Forum for Science, Industry and Business

Sponsored by:     3M 
Search our Site:

 

Gene therapy reduces skin cancer to sunburn in mouse model

13.12.2004


Researchers at UT Southwestern Medical Center at Dallas have successfully tested the first gene therapy for skin cancer, using a mouse model for the disease xeroderma pigmentosum, or XP.

Their results, available online and to be published in an upcoming issue of the Proceedings of the National Academy of Sciences, show promise for similar gene therapy to be pursued in children suffering from this rare disorder.

XP is a debilitating disease in which patients must avoid the sun and all other sources of ultraviolet (UV) light. Exposure to UV light increases the risk for all cancers, but exposed skin is most prone to the disease.With a 10,000-fold increase in cancer risk, many XP sufferers eventually succumb to tumors at an early age.



Mice with mutations in the gene Xpa suffer from XP and develop cancerous lesions on their skin within three weeks after UV light exposure. Dr. Errol Friedberg, professor and chair of pathology at UT Southwestern, in collaboration with Dr. Carlos F.M. Menck of the Institutes of Biomedical Sciences in Sao Paulo, Brazil injected the normal gene into mice suffering from XP. After treatment with the normal gene, the mice were free from disease.

"Gene therapy for XP has the potential to completely prevent cancer in a group of patients who otherwise may suffer no other ill effects from their genetic defect," Dr. Friedberg said.

When the body is exposed to UV light, the DNA in dividing cells can become damaged. Normally, the body enlists a group of proteins whose job it is to repair the sites of UV-induced damage. But in children with XP, mistakes in DNA caused by UV light cannot be fixed because of mutations in the genes for the repair proteins. DNA damage goes uncorrected, and as cells divide they accumulate numerous mutations. When these mutations occur in genes that normally suppress cancer, cells develop abnormally and cancer ensues.

A mutation in any one of seven human genes involved in DNA repair is sufficient to cause XP. One of these genes is XPA. Humans with mutations in XPA are one the largest groups of XP patients.

In their gene therapy study, Dr. Friedberg and colleagues injected the normal version of mouse Xpa into the mutant mice, using a disabled virus that infects multiple cells. They then exposed the mice to UV light for a few hours over several days. Five months after the last exposure – long after Xpa mutant mice would normally develop skin lesions – the treated mice merely had sunburn.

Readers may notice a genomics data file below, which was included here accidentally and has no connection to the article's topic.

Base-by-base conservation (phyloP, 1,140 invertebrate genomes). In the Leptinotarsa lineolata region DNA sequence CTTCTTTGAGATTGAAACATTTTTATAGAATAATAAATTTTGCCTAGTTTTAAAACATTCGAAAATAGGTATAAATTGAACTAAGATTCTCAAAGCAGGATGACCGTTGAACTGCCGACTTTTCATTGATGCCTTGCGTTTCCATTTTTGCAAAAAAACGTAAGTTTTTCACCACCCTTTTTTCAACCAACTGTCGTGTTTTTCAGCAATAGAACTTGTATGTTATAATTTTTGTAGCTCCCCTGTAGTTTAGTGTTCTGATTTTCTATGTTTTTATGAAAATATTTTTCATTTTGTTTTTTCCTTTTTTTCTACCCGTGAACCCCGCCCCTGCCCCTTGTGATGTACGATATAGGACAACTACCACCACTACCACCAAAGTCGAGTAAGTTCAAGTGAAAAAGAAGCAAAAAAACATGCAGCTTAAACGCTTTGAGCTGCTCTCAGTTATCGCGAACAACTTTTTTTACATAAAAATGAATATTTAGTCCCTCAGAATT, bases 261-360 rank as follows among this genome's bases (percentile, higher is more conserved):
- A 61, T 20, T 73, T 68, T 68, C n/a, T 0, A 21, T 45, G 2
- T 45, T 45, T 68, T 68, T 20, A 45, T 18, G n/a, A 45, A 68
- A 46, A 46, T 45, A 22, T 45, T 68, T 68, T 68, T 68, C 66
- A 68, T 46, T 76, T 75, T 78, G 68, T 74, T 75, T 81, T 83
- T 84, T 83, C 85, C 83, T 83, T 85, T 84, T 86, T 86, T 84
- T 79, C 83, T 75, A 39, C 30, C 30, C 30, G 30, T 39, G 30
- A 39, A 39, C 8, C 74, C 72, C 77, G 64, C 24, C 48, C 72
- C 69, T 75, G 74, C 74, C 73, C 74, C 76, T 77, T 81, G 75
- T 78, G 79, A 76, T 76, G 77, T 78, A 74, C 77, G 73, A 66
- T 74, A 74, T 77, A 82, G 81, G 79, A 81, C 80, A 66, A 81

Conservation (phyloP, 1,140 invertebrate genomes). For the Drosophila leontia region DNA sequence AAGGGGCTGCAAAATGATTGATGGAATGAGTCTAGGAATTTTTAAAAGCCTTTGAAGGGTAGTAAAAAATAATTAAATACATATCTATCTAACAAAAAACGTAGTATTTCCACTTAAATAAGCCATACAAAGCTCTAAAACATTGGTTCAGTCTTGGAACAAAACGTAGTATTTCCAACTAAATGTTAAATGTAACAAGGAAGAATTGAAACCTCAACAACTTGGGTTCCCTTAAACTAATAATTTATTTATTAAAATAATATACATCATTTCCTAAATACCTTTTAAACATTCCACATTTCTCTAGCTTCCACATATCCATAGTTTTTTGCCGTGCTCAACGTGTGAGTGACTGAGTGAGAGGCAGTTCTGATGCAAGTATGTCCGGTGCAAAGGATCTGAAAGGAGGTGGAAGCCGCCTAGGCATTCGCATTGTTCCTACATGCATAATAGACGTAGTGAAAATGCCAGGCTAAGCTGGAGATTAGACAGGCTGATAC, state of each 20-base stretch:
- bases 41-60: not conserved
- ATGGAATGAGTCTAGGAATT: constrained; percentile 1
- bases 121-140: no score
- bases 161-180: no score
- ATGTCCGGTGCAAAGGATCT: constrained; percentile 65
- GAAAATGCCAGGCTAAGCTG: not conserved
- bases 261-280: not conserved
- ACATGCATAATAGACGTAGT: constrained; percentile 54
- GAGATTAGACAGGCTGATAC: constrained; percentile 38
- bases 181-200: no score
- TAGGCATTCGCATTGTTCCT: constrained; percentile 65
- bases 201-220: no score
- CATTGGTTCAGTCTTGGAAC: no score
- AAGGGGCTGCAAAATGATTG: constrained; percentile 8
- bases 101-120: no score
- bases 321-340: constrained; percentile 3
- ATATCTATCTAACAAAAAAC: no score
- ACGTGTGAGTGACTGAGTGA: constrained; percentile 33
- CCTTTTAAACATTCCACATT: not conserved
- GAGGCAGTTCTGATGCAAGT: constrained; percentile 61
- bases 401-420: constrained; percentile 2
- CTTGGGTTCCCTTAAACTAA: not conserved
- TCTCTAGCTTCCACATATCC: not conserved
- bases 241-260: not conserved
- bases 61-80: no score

The skin cells surrounding the site of the injection in the treated Xpa mutant mice were nearly identical to those of normal animals, indicating that the DNA repair mechanism had been restored by the addition of the normal Xpa gene, Dr. Friedberg said.

Dr. Friedberg said he believes that with some technical refinement, this gene therapy technique may soon be applicable to all the mutations that cause XP in humans.

"XP is a disease that lends itself well to gene therapy, for a variety of reasons," Dr. Friedberg said. "Most importantly, skin cells are highly accessible for introducing foreign genes. Also, infection of the skin with a virus carrying the gene of interest, as we did with the mice, allows for many, many cells to receive the appropriate gene. Once some of the existing technical limitations are solved these studies can hopefully be extended to trials with human XP patients."

Other UT Southwestern contributors to this research are Maria Carolina N. Marchetto, visiting student and lead author, and Dr. Dennis Burns, professor of pathology. Dr. Allyson R. Muotri of the Salk Institute also contributed to the study.

Megha Satyanarayana | EurekAlert!
Further information:
http://www.utsouthwestern.edu

More articles from Life Sciences:

nachricht Nanoparticle Exposure Can Awaken Dormant Viruses in the Lungs
16.01.2017 | Helmholtz Zentrum München - Deutsches Forschungszentrum für Gesundheit und Umwelt

nachricht Cholera bacteria infect more effectively with a simple twist of shape